Rob Del Bueno from Refuel Biodiesel explains how Emory University is his biggest customer and shows Chuck one of the first 24-hour biodiesel filling kiosks, where any biodiesel-driving customers can go. (Video by Hibbotte)


Chuck: Well, I’m interested in your particular operation and how you work it. Now who is your biggest customer right now?
Rob: Our biggest single customer is Emory University and they signed on with us very early on. They’ve been out on the leading edge of sustainability issues in our area for a while. And we had an employee who is actually a student from Emory. Actually, he was our first employee, who was a student at Emory, that helped facilitate a conversation with Emory about letting them know that it was technically feasible to collect the fryer oil from the cafeterias around the campus and their hospital network, recycle that into biodiesel, and then provide that biodiesel back to their buses that drive around, you know, for the students. So they operate 30, 40 buses every day, all day long, plus they operate probably 20 cafeterias. So we helped close that loop. And it was tricky because they have a third party food services company that handles cafeterias, and they have a third party company that manages their fleet operations and they don’t own the buses. They just pay for the service. So we had to make these connections between a food services company, Sodexho, who’s actually been very supportive of it, and First Transit, who manages the buses, and they’ve been supportive as well with Emory sort of in the middle. And our whole premise is that we’re gonna take a local waste source, we’re gonna turn it locally into biofuel and we’re gonna sell it to local users, the whole thing. And then, of course, all the associated economics going on all stays local as well, so.

Chuck: Well, Rob, we’re standing right in front of your unit here that fuels up some of your customers. So, you know, tell me about the pump itself. Tell me about this container that we have behind us.

Rob: Well, this is actually Atlanta’s only card swipe, pay at the pump 24 hour biodiesel filling station. None of the gas stations in town carry biodiesel and it was very important to me with our program to make biodiesel be available not only to fleet customers but to individual retail. That’s how I got into it. I wanted to run my car on it. And so, the problem is trying to convince a gas station to carry biodiesel is very difficult. They’ve only got a handful of tanks, a number of pumps. And they don’t necessarily feel that there’s a big enough market for biodiesel to allocate all their equipment or, you know, to that. So what we did is we put together our own little biodiesel kiosk and this is freestanding. It’s all in a box. It’s basically a gas station in a box. It’s got two tanks on the inside. We’ve got a card swipe reader here that anybody can use with their credit card. It’s unmanned. It’s 24 hours a day, and they can fill up with either B20 or B100 on their own and we don’t have this sort of overhead that a typical gas station has.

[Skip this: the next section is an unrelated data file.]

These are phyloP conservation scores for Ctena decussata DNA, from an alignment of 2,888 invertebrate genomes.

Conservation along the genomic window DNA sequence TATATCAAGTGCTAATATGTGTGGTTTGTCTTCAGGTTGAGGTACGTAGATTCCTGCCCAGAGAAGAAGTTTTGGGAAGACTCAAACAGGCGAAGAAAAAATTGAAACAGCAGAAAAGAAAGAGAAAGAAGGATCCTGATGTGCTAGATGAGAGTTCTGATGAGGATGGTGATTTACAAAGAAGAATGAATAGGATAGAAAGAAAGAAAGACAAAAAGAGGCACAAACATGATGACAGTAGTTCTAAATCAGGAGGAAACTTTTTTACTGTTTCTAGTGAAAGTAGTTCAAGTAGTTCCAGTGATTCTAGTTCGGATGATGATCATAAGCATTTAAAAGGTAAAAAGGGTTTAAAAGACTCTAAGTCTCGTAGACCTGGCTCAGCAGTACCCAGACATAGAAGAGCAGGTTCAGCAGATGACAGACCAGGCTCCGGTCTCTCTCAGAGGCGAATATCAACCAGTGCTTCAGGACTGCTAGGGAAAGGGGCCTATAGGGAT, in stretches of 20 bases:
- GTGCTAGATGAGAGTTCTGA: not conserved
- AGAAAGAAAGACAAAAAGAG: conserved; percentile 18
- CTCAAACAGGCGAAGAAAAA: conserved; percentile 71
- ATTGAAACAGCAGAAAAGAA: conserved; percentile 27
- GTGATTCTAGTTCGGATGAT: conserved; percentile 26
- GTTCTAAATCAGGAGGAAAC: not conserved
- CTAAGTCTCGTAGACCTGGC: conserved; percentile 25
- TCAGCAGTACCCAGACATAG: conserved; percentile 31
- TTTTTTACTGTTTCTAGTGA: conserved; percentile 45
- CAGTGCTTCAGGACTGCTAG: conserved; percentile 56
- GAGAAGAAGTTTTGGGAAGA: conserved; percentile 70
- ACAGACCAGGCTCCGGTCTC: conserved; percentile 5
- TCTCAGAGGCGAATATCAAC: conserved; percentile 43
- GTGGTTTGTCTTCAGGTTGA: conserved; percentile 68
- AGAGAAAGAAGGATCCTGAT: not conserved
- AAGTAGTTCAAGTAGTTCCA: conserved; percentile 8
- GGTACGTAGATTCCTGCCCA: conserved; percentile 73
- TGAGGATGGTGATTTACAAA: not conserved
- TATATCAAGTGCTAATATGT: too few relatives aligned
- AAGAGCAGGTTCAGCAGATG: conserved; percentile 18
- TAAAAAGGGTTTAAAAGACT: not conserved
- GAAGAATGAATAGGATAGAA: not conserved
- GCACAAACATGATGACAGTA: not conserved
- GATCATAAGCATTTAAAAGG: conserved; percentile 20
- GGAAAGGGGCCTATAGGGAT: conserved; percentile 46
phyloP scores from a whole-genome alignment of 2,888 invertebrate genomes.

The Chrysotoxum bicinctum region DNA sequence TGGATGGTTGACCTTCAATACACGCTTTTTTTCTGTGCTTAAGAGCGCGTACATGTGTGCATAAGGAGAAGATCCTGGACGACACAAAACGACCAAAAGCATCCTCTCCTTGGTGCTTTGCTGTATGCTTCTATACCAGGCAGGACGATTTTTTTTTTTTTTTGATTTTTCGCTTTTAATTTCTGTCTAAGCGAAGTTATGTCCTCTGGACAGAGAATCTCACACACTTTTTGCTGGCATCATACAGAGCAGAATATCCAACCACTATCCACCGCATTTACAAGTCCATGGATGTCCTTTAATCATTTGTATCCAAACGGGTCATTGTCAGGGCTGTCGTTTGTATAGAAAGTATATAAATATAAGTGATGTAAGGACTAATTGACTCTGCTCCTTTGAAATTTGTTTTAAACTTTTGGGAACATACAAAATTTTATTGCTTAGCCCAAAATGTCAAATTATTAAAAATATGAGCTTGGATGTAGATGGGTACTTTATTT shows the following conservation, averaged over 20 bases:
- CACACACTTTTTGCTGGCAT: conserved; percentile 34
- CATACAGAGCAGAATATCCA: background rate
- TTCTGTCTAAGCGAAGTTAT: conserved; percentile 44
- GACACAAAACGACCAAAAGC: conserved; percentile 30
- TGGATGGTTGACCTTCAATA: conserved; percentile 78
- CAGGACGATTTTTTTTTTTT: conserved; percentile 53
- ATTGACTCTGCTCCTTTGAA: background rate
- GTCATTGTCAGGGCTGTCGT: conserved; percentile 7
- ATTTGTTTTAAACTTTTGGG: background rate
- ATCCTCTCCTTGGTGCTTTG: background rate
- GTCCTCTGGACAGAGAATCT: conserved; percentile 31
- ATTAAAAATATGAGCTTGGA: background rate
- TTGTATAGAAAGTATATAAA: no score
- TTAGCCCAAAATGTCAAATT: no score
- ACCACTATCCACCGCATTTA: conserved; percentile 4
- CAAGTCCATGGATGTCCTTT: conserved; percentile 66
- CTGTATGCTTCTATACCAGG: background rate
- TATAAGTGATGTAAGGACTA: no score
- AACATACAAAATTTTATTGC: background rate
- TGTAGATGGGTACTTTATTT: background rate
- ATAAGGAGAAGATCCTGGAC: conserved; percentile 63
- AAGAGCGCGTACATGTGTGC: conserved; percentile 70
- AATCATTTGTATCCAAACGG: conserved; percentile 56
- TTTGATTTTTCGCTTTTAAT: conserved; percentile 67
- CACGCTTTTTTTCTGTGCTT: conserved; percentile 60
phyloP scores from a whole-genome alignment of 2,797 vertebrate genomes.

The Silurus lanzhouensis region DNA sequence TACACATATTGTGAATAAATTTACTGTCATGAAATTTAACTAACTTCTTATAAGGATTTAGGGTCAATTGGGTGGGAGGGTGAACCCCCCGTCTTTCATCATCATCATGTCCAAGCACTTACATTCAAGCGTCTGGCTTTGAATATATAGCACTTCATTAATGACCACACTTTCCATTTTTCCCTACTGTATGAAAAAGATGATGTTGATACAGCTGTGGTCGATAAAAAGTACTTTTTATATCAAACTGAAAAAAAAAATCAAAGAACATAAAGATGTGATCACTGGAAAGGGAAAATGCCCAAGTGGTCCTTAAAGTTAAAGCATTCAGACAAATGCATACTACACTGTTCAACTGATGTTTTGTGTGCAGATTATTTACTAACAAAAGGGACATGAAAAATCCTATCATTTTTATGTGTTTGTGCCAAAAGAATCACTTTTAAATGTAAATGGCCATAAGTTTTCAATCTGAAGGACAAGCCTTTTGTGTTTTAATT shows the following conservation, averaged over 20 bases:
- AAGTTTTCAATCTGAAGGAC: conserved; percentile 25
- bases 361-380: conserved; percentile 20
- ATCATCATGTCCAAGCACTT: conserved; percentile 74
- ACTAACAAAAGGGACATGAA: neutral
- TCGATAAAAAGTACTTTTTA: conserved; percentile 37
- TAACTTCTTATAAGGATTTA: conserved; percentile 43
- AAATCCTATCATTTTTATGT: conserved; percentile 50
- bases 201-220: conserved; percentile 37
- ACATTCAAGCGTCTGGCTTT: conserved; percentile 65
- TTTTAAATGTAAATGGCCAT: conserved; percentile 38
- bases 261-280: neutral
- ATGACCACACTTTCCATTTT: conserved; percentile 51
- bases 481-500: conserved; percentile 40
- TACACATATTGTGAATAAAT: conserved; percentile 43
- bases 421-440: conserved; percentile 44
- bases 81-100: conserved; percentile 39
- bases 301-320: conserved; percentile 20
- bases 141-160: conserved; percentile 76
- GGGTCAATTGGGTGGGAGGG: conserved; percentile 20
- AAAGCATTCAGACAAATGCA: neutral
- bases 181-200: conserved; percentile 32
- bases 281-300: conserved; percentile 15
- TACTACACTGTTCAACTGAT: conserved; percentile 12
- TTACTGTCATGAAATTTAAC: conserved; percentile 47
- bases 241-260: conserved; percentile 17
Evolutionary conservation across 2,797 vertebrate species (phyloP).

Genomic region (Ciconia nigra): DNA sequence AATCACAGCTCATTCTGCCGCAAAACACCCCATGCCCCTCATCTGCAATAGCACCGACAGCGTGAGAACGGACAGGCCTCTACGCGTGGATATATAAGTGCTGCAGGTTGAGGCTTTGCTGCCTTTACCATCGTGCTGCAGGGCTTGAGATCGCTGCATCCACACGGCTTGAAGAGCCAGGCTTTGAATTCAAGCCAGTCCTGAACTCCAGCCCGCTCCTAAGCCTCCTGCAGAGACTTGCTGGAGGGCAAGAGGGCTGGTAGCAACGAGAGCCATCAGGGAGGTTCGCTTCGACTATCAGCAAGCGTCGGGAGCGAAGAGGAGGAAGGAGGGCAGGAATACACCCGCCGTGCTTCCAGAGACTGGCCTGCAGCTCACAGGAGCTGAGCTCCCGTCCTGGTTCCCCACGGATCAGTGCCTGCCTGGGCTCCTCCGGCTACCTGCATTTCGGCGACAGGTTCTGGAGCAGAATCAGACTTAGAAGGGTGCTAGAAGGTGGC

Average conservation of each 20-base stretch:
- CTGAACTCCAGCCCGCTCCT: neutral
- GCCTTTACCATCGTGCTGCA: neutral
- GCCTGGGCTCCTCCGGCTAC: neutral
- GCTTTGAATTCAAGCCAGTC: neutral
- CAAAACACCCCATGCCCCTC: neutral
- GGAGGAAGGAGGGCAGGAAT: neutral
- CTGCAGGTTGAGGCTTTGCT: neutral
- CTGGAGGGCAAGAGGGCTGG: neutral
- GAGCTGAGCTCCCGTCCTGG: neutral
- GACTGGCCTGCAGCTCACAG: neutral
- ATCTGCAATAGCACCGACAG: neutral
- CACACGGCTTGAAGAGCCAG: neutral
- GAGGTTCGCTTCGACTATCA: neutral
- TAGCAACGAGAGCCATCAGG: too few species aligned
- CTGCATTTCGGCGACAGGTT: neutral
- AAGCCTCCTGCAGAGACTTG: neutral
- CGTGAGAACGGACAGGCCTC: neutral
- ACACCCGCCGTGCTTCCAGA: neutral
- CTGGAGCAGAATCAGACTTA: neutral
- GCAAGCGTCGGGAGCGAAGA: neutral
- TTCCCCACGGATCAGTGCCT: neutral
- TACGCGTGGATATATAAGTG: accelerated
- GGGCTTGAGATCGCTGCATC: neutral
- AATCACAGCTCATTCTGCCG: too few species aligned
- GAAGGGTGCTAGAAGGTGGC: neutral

Chuck: Well, Rob this has just been fascinating to me. I think it’s so wonderful. You know, people talk about these things and discuss it, but you, my friend are doing it and I think it’s absolutely fantastic.

Rob: Thank you.

Chuck: And so thank you for your efforts and good luck with it.

Rob: Appreciate it.

Chuck: And I hope it spreads all around the world.

Rob: Me too.

Chuck: And I hope we get to play together sometime.

Rob: I’d love to.

Chuck: Okay.

Rob: All right.

Chuck: Absolutely great.

Rob: Thanks.

Chuck: Chuck Leavell for the Mother Nature Network.

In the Green Room: Chuck's biodiesel explainer, part three
Video: Chuck visits one of the first 24-hour card-swipe biodiesel filling kiosks.